Edmund Randolph's Virginia Plan called for a bicameral Congress: the lower house would be "of the people", elected directly by the people of the United States and representing public opinion, a more deliberative upper house, elected by the lower house, that would represent the individual states, would be less susceptible to variations of mass sentiment. The House is referred to as the lower house, with the Senate being the upper house, although the United States Constitution does not use that terminology. Both houses' approval is necessary for the passage of legislation; the Virginia Plan drew the support of delegates from large states such as Virginia and Pennsylvania, as it called for representation based on population. The smaller states, favored the New Jersey Plan, which called for a unicameral Congress with equal representation for the states; the Convention reached the Connecticut Compromise or Great Compromise, under which one house of Congress would provide representation proportional to each state's population, whereas the other would provide equal representation amongst the states.
The Constitution was ratified by the requisite number of states in 1788, but its implementation was set for March 4, 1789. The House began work on April 1789, when it achieved a quorum for the first time. During the first half of the 19th century, the House was in conflict with the Senate over regionally divisive issues, including slavery; the North was much more populous than the South, therefore dominated the House of Representatives. However, the North held no such advantage in the Senate, where the equal representation of states prevailed. Regional conflict was most pronounced over the issue of slavery. One example of a provision supported by the House but blocked by the Senate was the Wilmot Proviso, which sought to ban slavery in the land gained during the Mexican–American War. Conflict over slavery and other issues persisted until the Civil War, which began soon after several southern states attempted to secede from the Union; the war culminated in the abolition of slavery. All southern senators except Andrew Johnson resigned their seats at the beginning of the war, therefore the Senate did not hold the balance of power between North and South during the war.
The years of Reconstruction that followed witnessed large majorities for the Republican Party, which many Americans associated with the Union's victory in the Civil War and the ending of slavery. The Reconstruction period ended in about 1877; the Democratic Party and Republican Party each held majorities in the House at various times. The late 19th and early 20th centuries saw a dramatic increase in the power of the Speaker of the House; the rise of the Speaker's influence began in the 1890s, during the tenure of Republican Thomas Brackett Reed. "Czar Reed", as he was nicknamed, attempted to put into effect his view that "The best system is to have one party govern and the other party watch." The leadership structure of the House developed during the same period, with the positions of Majority Leader and Minority Leader being created in 1899. While the Minority Leader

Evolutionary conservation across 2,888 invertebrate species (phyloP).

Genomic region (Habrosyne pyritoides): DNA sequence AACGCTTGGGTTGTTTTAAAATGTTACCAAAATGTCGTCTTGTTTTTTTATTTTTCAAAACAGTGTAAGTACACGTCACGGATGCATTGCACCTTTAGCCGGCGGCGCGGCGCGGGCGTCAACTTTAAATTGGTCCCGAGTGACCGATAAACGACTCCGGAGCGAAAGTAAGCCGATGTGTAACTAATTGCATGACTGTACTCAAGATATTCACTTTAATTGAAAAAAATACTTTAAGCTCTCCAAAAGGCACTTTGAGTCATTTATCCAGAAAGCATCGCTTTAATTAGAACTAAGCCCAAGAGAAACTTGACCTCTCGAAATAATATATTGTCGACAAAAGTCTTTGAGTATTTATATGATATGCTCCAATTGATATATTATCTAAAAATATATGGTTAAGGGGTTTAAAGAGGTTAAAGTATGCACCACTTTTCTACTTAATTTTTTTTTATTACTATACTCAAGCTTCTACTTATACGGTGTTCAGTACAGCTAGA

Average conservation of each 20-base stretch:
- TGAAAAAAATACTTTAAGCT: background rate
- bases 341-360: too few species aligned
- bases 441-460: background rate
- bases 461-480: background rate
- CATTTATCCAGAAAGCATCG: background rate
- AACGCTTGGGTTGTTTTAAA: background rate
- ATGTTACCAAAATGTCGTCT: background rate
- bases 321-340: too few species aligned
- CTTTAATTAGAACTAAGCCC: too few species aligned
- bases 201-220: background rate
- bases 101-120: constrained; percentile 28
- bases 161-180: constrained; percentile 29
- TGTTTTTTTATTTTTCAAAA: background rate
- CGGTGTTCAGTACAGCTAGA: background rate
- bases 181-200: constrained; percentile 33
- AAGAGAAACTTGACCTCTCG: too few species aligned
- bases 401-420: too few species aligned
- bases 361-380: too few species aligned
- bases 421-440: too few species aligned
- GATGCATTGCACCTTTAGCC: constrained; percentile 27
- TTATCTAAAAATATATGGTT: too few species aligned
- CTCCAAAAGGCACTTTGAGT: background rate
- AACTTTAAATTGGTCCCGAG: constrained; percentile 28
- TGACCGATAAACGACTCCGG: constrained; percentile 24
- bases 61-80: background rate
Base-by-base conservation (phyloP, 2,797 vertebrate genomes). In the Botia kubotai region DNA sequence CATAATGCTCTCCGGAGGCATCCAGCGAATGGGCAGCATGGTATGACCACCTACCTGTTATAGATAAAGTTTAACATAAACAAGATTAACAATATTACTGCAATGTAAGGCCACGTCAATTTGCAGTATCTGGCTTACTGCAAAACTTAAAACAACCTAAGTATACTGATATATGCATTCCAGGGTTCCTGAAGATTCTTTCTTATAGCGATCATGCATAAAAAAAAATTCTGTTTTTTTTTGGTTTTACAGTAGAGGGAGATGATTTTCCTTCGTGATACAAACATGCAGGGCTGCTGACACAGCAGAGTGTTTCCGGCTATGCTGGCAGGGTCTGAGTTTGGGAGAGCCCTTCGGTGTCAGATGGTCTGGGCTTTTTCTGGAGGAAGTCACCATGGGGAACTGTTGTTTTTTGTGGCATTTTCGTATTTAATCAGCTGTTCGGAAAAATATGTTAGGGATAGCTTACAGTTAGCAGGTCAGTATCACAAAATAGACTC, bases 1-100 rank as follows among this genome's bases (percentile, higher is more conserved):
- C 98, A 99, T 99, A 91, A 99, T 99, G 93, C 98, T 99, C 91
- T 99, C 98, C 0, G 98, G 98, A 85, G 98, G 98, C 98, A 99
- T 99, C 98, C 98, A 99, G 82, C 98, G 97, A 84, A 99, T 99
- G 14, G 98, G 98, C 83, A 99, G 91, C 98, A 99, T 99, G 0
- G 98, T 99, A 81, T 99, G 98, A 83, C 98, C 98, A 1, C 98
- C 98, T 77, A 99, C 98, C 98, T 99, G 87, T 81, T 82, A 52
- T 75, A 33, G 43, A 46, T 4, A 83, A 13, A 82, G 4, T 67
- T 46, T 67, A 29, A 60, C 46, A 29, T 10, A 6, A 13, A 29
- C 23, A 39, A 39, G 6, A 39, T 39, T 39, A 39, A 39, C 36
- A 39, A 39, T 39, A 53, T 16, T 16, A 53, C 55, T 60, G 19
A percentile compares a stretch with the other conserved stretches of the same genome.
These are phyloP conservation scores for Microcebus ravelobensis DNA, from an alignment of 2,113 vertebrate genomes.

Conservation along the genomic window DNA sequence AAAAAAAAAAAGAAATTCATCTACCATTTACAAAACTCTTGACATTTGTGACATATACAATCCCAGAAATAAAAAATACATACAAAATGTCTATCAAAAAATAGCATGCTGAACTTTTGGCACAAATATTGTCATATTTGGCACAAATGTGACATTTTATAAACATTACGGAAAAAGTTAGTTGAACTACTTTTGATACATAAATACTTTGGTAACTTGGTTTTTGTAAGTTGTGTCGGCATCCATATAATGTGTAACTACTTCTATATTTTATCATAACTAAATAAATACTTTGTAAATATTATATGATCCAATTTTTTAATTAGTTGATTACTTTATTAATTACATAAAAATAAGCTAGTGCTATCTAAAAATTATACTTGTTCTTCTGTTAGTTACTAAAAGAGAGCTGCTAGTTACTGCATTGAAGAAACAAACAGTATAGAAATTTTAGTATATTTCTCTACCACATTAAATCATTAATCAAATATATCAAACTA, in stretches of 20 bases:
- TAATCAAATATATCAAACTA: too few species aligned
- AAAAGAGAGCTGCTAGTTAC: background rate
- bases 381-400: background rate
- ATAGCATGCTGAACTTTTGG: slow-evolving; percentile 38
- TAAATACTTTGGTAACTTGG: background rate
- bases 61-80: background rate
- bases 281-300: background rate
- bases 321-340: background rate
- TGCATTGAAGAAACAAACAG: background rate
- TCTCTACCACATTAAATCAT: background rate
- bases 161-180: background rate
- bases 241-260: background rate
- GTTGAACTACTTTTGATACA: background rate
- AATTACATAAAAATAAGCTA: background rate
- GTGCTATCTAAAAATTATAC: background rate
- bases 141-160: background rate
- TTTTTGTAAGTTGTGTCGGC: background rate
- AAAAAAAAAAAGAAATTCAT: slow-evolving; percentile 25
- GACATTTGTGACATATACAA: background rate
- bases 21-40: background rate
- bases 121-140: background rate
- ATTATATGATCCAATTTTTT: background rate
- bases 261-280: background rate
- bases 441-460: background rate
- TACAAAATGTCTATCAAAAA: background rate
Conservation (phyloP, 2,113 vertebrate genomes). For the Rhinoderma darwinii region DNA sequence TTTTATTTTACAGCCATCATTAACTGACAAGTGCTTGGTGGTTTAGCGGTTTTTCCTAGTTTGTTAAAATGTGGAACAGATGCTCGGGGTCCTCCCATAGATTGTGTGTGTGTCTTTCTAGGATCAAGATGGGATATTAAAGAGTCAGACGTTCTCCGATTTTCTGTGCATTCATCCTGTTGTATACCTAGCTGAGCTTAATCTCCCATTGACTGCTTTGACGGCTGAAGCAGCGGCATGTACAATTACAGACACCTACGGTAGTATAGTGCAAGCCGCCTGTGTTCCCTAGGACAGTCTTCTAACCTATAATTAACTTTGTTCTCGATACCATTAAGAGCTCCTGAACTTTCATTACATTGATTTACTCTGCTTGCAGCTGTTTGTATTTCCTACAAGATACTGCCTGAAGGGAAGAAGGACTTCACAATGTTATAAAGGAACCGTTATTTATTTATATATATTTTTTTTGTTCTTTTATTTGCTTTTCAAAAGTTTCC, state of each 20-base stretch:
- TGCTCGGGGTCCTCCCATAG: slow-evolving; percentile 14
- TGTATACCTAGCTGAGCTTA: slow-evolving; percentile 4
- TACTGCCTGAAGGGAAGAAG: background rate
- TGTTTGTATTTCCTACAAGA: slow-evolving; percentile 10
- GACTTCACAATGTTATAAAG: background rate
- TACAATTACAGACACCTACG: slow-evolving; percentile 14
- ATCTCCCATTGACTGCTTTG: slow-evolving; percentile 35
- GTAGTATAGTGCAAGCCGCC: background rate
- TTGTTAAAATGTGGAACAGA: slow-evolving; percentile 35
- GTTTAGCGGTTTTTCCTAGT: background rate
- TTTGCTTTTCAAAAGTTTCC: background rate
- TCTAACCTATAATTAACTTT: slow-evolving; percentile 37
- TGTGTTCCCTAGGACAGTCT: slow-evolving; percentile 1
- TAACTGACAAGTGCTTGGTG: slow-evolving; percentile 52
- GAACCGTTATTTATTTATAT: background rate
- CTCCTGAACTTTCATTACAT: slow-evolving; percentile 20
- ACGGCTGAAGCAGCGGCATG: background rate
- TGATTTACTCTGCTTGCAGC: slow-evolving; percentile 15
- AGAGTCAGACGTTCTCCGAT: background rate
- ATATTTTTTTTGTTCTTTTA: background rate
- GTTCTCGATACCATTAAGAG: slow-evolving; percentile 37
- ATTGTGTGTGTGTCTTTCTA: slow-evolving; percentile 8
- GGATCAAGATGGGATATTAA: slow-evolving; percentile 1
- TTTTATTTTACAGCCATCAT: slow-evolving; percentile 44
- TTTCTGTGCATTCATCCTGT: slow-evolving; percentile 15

Palace of the Parliament
The Palace of the Parliament is the seat of the Parliament of Romania. It is located on Dealul Arsenalului in the national capital city of central Bucharest; the Palace has a height of 84 metres, a floor area of 365,000 square metres and a volume of 2,550,000 cubic metres. The Palace of the Parliament is the heaviest building in the world, weighing about 4,098,500,000 kilograms. A colossal building and supervised by chief architect Anca Petrescu, with a team of 700 architects, constructed over a period of 13 years, it was built as a monument for a totalitarian kitsch style of architecture, in Totalitarian and modernist Neoclassical architectural forms and styles, with socialist realism in mind; the Palace was ordered by Nicolae Ceaușescu, the dictator of Communist Romania and the second of two longtime autocrats in power in the country since World War II, during a period in which the personality cult of political worship and adoration was in full force for him and his family. Known for its ornate interior composed of 23 sections, it houses the two houses of the Parliament of Romania: the Senate and the Chamber of Deputies, along with three museums and an international conference center.